Updates on the fight to save amphibians
On January 12, 2016, the U.S. Fish and Wildlife Service imposed a ban on the import and interstate transport of 201 species of salamanders, in an effort to prevent the deadly fungal pathogen Batrachochytrium salamandrivorans (Bsal) from reaching the United States. First discovered in the Netherlands in 2013, Bsal was found to have hitched a ride on Asian salamanders imported to Europe as pets. While some salamander species worldwide are resistant to Bsal, many European and North American salamanders—which did not co-evolve with the fungus—seem to be more susceptible to infection.
Bsal has not yet arrived in North America, and scientists and regulators want to keep it that way for as long as possible—especially until more is known about the deadly disease. At a press briefing at the Annual Meeting of the American Association for the Advancement of Science (AAAS) on February 11, 2016, leading amphibian researchers from the University of Maryland, San Francisco State University and the University of Puerto Rico will discuss lessons learned from efforts to study and control Batrachochytrium dendrobatidis (Bd), a closely related fungus that has already exacted a severe toll on worldwide frog populations.
"North America is home to the highest number of salamander species in the world. They are a vital and irreplaceable component of our forest ecosystems," said Karen Lips, a professor of biology at UMD and organizer of the related scientific session at the AAAS meeting. Lips will also speak at the press briefing on February 11. "Bsal is the latest invasive pathogen to threaten our native wildlife, but it will certainly not be the last. Both Bd and Bsal are examples of a much bigger, global-scale problem."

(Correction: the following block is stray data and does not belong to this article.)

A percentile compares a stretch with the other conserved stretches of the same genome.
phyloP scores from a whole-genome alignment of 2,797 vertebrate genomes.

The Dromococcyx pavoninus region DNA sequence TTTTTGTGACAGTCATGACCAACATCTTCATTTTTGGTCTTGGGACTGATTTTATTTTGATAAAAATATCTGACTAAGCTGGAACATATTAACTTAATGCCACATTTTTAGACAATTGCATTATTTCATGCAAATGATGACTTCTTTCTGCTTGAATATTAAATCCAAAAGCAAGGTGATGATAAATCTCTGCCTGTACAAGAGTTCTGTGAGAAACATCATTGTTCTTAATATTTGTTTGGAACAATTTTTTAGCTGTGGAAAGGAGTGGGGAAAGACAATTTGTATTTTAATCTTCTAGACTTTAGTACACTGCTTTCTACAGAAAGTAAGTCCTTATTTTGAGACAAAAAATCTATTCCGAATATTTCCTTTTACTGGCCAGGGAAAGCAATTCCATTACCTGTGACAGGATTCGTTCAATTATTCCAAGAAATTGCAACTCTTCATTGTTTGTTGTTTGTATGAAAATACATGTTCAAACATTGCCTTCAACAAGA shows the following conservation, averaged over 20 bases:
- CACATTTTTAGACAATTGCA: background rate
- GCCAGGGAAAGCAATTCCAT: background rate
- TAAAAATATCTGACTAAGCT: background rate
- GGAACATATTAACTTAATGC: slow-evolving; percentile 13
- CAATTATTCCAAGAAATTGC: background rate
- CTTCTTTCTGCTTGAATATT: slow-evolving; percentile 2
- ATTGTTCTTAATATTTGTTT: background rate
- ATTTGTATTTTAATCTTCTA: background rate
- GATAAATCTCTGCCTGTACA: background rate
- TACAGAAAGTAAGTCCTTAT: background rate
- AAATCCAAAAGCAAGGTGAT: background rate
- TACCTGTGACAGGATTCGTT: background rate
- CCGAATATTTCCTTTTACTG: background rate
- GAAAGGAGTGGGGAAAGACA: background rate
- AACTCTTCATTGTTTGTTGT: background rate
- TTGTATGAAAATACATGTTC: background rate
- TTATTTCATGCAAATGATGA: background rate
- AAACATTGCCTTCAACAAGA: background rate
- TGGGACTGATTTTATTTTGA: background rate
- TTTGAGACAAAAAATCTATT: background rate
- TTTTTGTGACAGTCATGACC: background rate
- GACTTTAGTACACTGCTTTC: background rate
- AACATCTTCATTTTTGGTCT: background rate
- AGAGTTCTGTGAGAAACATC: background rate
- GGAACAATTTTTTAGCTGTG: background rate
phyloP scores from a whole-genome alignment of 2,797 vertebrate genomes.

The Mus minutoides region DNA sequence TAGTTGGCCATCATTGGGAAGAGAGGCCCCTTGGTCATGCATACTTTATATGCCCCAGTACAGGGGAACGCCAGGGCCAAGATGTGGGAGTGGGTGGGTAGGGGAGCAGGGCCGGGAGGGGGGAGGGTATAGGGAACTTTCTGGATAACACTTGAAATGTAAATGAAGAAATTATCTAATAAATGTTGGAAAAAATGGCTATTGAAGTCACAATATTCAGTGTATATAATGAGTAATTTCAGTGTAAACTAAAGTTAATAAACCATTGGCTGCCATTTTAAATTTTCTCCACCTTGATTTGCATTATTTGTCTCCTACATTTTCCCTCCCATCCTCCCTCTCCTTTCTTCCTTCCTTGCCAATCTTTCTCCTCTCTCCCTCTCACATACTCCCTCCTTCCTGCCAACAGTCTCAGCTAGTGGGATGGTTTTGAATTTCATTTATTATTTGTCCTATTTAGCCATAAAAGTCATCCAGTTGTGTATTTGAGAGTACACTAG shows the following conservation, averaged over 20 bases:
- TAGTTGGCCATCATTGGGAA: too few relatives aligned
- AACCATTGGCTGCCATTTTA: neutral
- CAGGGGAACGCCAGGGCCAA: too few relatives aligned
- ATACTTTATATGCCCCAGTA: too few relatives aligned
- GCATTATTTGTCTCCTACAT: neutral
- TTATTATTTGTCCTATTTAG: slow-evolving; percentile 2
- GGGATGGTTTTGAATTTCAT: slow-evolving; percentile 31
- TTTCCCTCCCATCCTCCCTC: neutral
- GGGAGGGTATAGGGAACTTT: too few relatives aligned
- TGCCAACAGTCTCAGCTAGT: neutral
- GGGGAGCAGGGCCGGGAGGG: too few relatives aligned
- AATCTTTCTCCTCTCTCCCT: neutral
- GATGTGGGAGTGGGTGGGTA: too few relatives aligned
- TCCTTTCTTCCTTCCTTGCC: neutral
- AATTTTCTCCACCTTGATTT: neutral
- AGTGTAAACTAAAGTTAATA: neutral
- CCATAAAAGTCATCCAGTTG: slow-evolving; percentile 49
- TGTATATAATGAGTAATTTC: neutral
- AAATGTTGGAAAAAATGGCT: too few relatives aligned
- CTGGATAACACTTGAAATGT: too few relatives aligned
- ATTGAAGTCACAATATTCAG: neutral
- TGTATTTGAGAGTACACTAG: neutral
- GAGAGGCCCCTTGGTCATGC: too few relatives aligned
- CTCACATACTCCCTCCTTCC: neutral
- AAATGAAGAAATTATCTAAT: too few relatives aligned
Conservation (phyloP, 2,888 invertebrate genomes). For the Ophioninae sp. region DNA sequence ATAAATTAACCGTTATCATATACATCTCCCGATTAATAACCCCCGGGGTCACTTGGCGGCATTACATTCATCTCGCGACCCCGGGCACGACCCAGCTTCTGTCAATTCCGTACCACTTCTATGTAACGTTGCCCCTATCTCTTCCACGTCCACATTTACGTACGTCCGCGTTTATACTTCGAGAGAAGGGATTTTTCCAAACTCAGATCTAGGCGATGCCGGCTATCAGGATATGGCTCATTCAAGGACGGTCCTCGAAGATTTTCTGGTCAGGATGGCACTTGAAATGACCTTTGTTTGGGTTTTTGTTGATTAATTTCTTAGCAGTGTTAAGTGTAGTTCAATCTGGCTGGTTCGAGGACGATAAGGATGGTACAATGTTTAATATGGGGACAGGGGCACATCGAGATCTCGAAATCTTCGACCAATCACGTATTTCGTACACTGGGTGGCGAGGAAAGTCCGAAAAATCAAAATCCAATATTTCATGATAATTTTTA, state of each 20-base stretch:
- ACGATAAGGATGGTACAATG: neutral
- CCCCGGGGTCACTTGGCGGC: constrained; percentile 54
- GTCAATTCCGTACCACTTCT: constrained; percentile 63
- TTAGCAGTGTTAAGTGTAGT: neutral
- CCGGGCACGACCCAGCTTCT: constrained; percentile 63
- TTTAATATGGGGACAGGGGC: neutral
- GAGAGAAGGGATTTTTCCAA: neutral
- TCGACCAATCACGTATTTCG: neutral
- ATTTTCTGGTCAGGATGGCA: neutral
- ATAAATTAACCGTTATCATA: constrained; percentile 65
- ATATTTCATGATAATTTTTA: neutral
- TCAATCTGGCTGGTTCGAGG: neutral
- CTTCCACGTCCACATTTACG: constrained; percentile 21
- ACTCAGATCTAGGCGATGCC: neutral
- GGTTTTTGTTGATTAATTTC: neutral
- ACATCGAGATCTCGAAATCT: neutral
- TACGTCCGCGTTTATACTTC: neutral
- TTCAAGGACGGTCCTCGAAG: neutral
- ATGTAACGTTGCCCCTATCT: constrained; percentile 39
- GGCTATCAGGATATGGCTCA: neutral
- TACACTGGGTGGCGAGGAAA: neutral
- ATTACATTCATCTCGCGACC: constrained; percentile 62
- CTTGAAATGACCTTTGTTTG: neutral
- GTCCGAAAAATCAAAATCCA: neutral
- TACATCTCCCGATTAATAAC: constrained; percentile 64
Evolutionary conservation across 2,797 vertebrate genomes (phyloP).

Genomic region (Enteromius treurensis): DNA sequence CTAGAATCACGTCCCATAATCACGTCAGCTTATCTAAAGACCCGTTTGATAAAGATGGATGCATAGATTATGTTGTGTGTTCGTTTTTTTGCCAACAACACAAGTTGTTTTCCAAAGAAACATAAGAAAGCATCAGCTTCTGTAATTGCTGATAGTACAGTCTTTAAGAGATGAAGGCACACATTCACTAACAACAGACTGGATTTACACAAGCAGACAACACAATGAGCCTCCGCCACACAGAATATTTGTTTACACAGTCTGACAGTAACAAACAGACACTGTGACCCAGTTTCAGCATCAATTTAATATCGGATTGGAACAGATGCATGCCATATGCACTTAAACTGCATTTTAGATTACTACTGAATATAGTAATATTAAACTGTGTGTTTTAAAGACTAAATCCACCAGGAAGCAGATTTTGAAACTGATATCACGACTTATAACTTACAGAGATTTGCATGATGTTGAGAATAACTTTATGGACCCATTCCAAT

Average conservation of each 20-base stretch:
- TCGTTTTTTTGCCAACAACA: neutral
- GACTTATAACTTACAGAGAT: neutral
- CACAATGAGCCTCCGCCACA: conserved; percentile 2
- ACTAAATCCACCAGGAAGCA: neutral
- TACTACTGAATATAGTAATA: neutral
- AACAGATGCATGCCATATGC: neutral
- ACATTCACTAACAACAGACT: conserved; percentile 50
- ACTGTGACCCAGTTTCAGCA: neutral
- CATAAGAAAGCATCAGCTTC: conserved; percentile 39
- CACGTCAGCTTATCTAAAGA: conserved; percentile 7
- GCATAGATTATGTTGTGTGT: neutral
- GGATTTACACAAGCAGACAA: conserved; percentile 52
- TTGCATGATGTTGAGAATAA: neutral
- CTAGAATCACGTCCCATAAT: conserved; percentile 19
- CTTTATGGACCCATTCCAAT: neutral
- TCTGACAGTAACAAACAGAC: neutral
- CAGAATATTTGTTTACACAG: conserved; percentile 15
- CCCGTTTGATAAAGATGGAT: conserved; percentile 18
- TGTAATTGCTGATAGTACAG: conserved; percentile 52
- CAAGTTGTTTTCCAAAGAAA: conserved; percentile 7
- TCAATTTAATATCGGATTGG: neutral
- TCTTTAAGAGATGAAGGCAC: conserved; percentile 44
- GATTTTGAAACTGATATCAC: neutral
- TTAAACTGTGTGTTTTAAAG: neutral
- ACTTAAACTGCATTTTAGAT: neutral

First discovered in the late 1990s, Bd has been discovered infecting amphibians on all continents except Antarctica. While this epidemic has resulted in high losses, it has also revealed much about why and how some amphibians are resistant to infection, and what sort of environmental conditions exacerbate the spread of the disease.
Speakers at the briefing will review the state of knowledge on fungal disease in amphibians, including the discovery new fungal pathogens as well as some genetic responses and certain types of skin bacteria that can guard against Bd infection. In some cases, these defenses cause certain amphibian species to act as vectors, capable of tolerating the fungus while spreading it to other more susceptible hosts. The researchers will also discuss the role of climate, including the preferred range of temperature and moisture most likely preferred by Bd, Bsal and other related fungal pathogens.